When Laverne Cunningham opened the backyard gate of her home in the quiet Deanwood neighborhood of far Northeast Washington Wednesday, she was just looking for her 16-year-old son Tyrone.
Instead she was confronted by a fleeing man with a pistol and a bloody shirt who shoved his way past her and ran for her own back door in a blaze of gunfire from pursuing police.
Mrs. Cunningham, who moments before had been standing at her stove cooking dinner, suddenly found herself caught in the middle, with policemen yelling "Get down, woman!"
Upstairs in the bedroom, her husband, John, who had heard the shots, was loading his own pistol when four of his children burst in screaming that "a man with a gun is after us."
Cunningham locked the bedroom door, and huddled his children together. "I want to tell them that everything would be all right," he recalled yesterday. "But all I could say was that this was serious."
Outside, a dog day afternoon saga was unfolding. With the Cunningham's shingled, two-storey frame house as center stage, hundreds of Deanwood residents watched, cheered and urged policemen on from a spectator area outside police barricades.
Some sipped refreshments from the back of custom vans while others pulled out lawn chairs and plugged in portable televisions to watch themselves watching themselves, and to see how Big John Cunningham, known by neighbors as a savvy hunter with a penchant for handling hound dogs and shotguns, would get out of this one.
"I know if old John get hold of his guns, it's gonna be all over," Clarence Powell, a neighbor across the alley said while peeping through curtains at the Cunningham house.
"If it's one thing Big John don't like it's people coming inside his house without knocking," Powell said.
By all accounts, this was the biggest event to happen in Deanwood in 15 years, since an unidentified woman drove her car into the tree in Candles Cook's front yard.
"They look like SWAT, Mommie!" one child cried out with glee as eight heavily armed tactical policemen assumed an attack-like formation. "Get back baby," Mommie said solemnly. "This ain't no movie. This is real."
Just how real became dissapointingly apparent when a crack SWAT squadman, trying to move in on the Cunningham house, tripped and fell flat in the street.
"I don't want to laugh at people trying to do their job, but damn," said the woman with the child. "Somebody call in the Pee Gee (Prince George's) police. They'll get that sucker out of there."
With watering eyes, Tyrone Cunningham stood behind a police barricade. He had hear the shots and had started to run for home when he was arrested.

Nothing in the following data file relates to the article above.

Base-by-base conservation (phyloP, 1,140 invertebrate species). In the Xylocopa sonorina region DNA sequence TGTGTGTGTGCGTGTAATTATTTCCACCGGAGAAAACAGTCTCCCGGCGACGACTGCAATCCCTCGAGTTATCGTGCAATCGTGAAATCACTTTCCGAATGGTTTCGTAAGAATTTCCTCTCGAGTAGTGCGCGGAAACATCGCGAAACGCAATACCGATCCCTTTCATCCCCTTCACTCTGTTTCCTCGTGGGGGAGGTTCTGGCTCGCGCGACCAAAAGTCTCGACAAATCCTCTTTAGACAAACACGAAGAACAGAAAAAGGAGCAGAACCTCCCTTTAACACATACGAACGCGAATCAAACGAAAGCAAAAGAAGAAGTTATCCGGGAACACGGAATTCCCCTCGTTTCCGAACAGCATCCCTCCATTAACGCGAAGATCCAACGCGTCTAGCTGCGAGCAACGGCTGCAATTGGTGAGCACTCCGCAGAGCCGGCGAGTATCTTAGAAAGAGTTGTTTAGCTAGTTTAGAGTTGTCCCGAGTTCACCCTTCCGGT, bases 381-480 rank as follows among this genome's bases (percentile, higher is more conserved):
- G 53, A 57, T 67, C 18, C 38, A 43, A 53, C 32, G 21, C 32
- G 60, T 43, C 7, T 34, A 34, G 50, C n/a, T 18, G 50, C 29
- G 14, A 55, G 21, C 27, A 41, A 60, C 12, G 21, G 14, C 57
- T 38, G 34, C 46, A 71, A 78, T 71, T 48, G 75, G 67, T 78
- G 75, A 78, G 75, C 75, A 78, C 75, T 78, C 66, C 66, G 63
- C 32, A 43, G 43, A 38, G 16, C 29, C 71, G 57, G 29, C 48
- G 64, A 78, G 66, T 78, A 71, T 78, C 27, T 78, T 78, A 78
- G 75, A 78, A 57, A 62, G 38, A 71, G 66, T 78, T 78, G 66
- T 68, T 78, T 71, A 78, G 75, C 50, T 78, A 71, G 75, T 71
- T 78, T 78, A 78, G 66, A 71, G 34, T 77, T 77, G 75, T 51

"I told 'em I hadn't done nothing, but they just said shut up and get in the car," the youth recalled.
Mrs. Cunningham spotted Tyrone in the police cruiser and sighed with relief that he was alive.
"But then when I ask why they were holding him, this big cop comes over and says, "Shut up! Tyrone was trying to tell me that he hadn't done anything, but every time he'd try they'd tell him, 'Shut up.' I guess they were just upset because one of theirs had been shot. Otherwise, I think the police did a wonderful job."
Meanwhile, the police said yesterday that the suspect, who identified himself as William Harrington when arrested Wednesday, had several aliases. He is also known as Wyatt James Bartee, James Wyatt Harrington and Richard Hare, police said.
The 37-year-old suspect was listed in satisfactory condition in the lockup ward at D.C. General Hospital, where he is being treated for gunshot wounds in the stomach.
He was carried from the home on a stretcher after the 3 1/2 hour siege. None of the Cunninghams was injured.
The suspect's girlfriend, Odealia White, 35, of 1029 48th St. NE, has also been arrested and charged with burglary in connection with the break-in of a doctor's office at 1005 45th St. NE that touched off Wednesday's activity in Deanwood.
Harrington, according to police, has an extensive arrest record including drug-related and burglary charges. When he was arrested Wednesday, he had several sryinges in his possession and a small quantity of heroin.
Officer Raymond Hackett, who was on routine patrol when he came upon the burglars, was listed in good condition in Washington Hosptial Center, where he is being treated for a gunshot wound in the right hand.
Hackett an 8 1/2 year-old police veteran, was shot with his revolver when he tried to subdue the suspect as he climbed over a fence. "I never though I would end up getting shot," Hackett said yesterday from his hospital bed.
He said the doctors have said they will have to wait a few days until the swelling in his hand goes down before they can determine whether there is a nerve damage in his hand.
Friends and family members spent most of yesterday cleaning the Cunningham house at 1056 47th Pl. NE, which had been smeared with blood by the wounded man as he stumbled from one end of the house to the other.
"It was just a mess," Mrs. Cunningham said. "It still smells like a blood in here.
"It was just like a nightmare -- Just like a nightmare. I haven't been to sleep all night and I'm not even sleepy." CAPTION: Picture 1, Spectators watch during 3 1/2-hour siege of home in Deanwood; Picture 2, Police check house after suspect and Cunningham family members were taken out; Picture 3, Police take cover behind cars during the Wednesday siege. Photos by Lucian Perkins -- The Washington Post; Picture 4, D.C. Officer Raymond Hackett was shot in hand at outset of Deanwood events. By Fred Sweets -- The Washington Post